What we'll be listening to, watching, and reading to sate our pop culture needs.
We might daydream about being BFFs with Michelle Obama, but Peter Slevin’s new biography of the First Lady is probably as close as we’ll get. Reading it—and diving into the other picks on our list—is a weekend well spent.
This new biography, by veteran journalist Peter Slevin, casts Michelle Obama in a whole new light—much more a partner in her husband’s life than kowtowing to the rote role of First Lady. This look back at her past, including her defiance of the racism and sexism she faced in her Ivy League education, as well as how it affected her, focuses less on White House gossip and more on the culture and climate that made Michelle who she is today.
After 2012’s joyful and melancholic Frances Ha, Noah Baumbach is back with a film that looks at the wide mental and cultural gap between Gen-X-ers—in this case a staid married couple played by Ben Stiller and Naomi Watts—and Gen Y, free-spirited 20-somethings Adam Driver and Amanda Seyfried. While We’re Young is a perspicacious look at the fear and resentment of growing older in a culture that celebrates youth, with just the right amount of satire.
The debut album from this Australian singer-songwriter is a catchy collection of observations, minute details of millennial life that Courtney Barnett infuses with wit, all backed by her guitar-driven pop melodies. If While We’re Young is the movie for Gen X-ers, Sometimes I Sit and Think, and Sometimes I Just Sit is the soundtrack of Gen Y-ers. One that can be appreciated at any age.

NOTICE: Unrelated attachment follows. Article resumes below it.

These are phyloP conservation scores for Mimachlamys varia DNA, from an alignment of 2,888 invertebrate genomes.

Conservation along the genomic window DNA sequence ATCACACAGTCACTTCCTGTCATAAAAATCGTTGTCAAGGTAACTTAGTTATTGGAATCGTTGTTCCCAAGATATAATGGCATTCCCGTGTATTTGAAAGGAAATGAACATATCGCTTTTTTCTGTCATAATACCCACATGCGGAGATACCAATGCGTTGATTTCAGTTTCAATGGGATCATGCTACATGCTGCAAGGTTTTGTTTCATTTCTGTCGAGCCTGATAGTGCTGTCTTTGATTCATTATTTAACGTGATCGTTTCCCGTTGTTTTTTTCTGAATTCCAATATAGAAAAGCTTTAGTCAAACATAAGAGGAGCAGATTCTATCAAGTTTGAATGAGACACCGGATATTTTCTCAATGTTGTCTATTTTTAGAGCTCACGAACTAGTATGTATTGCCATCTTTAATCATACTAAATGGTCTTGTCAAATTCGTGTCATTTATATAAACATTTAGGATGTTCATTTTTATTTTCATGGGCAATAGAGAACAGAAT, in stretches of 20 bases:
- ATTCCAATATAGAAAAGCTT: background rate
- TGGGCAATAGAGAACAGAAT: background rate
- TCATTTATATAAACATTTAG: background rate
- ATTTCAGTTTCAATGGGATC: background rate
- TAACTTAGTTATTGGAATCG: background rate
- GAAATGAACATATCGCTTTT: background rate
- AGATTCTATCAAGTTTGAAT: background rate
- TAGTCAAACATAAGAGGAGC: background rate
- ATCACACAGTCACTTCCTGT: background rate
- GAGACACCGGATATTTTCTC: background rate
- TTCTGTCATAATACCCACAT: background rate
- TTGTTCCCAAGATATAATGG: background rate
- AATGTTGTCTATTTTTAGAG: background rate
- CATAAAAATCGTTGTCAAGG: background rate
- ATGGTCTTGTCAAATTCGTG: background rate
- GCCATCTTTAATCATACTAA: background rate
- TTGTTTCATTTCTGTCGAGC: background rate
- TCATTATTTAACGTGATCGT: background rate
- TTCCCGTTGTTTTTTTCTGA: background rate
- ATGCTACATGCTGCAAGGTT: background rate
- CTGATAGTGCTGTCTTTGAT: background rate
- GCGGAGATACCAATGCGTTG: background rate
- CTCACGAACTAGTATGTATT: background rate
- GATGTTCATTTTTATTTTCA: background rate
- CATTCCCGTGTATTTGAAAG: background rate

This guilty pleasure of a fish-out-of-water CW show, starring Rachel Bilson as Zoe Hart, a New York doctor who moves to Alabama to work at a general practice, has had a good run. But with cancellation hanging over its head, tonight’s season-four finale is likely its final farewell. As much as we might hate to admit it, we’ll miss the show’s quirky small town vibe, heartfelt friendships, and rom-com like connections, so we’ll be pouring out a glass of pinot for its demise.
In her debut collection of short stories, Kirstin Valdez Quade paints a riveting picture of life in New Mexico, through mostly Mexican-American characters, from the young pregnant woman who works in the office of her Catholic Church to the jobless dad whose estranged daughter shows up on his doorstep to the Stanford student, home on break but forever caught between the elite world she aspires to and the farm laboring past of her parents. They are people with real heartbreak, who you genuinely root for.
It’s not just about the stories. Journalism is also about who is telling them.
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